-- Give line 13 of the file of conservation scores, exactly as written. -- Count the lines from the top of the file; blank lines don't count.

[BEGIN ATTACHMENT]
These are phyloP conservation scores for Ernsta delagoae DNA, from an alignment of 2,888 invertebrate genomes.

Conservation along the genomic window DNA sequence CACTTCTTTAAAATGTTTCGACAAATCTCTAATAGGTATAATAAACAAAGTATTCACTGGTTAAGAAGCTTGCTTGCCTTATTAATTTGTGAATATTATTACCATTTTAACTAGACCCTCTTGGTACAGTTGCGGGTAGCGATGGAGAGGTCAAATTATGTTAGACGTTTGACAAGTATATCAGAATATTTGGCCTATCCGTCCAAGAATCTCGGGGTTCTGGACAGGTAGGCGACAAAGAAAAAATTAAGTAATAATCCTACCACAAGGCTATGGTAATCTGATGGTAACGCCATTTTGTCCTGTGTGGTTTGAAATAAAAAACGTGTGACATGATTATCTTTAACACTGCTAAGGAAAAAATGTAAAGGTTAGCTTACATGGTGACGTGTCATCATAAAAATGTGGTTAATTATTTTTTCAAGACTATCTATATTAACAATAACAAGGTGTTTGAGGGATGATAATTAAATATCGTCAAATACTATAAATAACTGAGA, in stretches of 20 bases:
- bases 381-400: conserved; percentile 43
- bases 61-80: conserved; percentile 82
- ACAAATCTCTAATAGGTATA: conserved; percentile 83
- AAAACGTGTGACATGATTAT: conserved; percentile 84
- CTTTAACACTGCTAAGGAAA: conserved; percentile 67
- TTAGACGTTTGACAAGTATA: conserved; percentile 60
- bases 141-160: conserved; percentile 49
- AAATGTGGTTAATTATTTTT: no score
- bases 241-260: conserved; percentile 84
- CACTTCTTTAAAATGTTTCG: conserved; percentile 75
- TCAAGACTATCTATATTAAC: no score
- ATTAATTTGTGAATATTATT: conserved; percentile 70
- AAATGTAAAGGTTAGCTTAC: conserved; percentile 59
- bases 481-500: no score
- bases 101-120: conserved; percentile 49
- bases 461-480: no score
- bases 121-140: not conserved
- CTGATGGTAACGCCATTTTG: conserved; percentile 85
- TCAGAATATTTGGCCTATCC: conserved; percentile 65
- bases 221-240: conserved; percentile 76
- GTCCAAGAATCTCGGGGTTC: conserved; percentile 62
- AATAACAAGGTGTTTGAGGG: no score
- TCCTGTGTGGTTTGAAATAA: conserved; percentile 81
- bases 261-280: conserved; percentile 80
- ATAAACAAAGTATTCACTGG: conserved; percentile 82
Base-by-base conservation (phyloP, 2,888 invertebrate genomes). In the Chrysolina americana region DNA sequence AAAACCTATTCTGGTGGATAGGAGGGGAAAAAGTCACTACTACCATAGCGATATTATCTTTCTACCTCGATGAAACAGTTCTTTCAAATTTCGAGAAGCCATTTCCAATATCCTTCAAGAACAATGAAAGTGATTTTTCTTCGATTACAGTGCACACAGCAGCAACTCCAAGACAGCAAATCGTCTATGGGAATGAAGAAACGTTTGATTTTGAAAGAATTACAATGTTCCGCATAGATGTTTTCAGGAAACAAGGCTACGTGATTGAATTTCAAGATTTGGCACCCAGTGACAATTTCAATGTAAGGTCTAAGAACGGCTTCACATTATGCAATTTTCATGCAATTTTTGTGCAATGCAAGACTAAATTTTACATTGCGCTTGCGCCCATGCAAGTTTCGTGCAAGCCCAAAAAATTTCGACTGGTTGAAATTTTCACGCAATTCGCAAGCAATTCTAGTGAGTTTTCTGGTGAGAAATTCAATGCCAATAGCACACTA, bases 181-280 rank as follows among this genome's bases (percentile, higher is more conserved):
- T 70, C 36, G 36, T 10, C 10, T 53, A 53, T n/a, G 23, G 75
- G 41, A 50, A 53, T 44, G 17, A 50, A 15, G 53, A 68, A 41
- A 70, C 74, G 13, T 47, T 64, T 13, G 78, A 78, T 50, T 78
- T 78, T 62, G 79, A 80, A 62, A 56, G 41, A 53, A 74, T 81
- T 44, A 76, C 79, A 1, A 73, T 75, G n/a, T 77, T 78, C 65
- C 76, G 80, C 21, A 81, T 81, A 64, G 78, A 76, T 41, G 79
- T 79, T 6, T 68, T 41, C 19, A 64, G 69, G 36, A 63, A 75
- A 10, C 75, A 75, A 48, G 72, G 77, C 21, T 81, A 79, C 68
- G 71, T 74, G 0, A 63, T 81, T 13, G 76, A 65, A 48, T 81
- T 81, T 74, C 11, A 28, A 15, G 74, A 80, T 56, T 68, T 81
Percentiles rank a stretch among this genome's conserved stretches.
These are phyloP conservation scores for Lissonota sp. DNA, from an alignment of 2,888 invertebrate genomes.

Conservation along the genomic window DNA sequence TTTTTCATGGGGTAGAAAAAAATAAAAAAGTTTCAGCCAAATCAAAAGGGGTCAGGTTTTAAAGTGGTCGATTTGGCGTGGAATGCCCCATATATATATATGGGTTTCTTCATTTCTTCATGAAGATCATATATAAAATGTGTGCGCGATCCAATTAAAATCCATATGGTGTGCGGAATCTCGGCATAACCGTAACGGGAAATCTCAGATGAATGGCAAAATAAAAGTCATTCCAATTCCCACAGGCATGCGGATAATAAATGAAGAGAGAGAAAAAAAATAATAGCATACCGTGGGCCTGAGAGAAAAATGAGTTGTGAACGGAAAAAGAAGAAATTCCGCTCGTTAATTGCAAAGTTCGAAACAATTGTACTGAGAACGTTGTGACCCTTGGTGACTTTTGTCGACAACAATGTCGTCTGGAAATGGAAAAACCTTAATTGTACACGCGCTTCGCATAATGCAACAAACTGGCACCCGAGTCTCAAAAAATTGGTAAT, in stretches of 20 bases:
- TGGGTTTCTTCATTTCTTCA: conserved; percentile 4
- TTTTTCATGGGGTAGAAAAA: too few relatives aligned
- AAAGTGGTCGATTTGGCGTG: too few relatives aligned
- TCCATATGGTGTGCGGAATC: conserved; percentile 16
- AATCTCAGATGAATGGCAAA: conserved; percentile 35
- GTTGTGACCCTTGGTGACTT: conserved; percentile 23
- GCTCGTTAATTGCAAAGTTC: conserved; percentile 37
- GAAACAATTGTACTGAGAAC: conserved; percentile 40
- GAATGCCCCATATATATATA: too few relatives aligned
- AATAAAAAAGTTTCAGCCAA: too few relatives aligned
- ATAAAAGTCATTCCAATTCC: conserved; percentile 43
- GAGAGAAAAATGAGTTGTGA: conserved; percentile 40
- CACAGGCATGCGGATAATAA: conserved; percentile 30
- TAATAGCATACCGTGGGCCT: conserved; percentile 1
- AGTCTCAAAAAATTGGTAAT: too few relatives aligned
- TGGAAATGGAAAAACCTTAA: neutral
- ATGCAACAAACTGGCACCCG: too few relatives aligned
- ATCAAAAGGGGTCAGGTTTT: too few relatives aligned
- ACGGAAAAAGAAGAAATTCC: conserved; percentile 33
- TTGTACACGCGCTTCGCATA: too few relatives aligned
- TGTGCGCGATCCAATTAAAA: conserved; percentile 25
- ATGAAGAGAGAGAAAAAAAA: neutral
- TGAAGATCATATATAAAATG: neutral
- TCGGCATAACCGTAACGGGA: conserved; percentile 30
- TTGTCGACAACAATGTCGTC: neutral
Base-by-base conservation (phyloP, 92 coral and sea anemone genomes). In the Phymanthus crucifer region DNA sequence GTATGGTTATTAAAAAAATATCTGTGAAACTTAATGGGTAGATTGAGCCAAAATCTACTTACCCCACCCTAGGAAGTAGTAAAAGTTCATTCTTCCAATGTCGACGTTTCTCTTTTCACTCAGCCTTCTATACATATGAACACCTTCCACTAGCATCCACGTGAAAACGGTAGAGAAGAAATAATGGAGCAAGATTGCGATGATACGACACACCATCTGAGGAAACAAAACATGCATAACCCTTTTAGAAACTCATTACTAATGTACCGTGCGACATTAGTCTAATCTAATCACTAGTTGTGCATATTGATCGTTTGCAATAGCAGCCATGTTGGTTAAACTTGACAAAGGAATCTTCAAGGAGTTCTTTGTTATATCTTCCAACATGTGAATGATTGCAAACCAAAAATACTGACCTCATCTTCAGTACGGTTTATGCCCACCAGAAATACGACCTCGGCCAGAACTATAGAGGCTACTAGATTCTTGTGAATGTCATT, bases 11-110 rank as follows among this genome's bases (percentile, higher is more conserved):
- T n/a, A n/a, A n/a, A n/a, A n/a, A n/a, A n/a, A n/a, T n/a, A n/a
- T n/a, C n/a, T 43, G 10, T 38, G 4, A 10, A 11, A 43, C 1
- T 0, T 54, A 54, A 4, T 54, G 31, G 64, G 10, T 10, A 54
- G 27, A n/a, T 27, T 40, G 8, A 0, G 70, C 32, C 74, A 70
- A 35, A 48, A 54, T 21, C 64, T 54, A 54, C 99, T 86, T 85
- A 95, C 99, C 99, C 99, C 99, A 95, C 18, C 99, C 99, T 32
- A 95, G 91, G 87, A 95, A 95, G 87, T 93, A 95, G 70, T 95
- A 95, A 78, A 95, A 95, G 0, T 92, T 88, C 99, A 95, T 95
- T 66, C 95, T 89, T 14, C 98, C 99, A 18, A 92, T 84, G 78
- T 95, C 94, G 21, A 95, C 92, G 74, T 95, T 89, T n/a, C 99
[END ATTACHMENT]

- TCAAGACTATCTATATTAAC: no score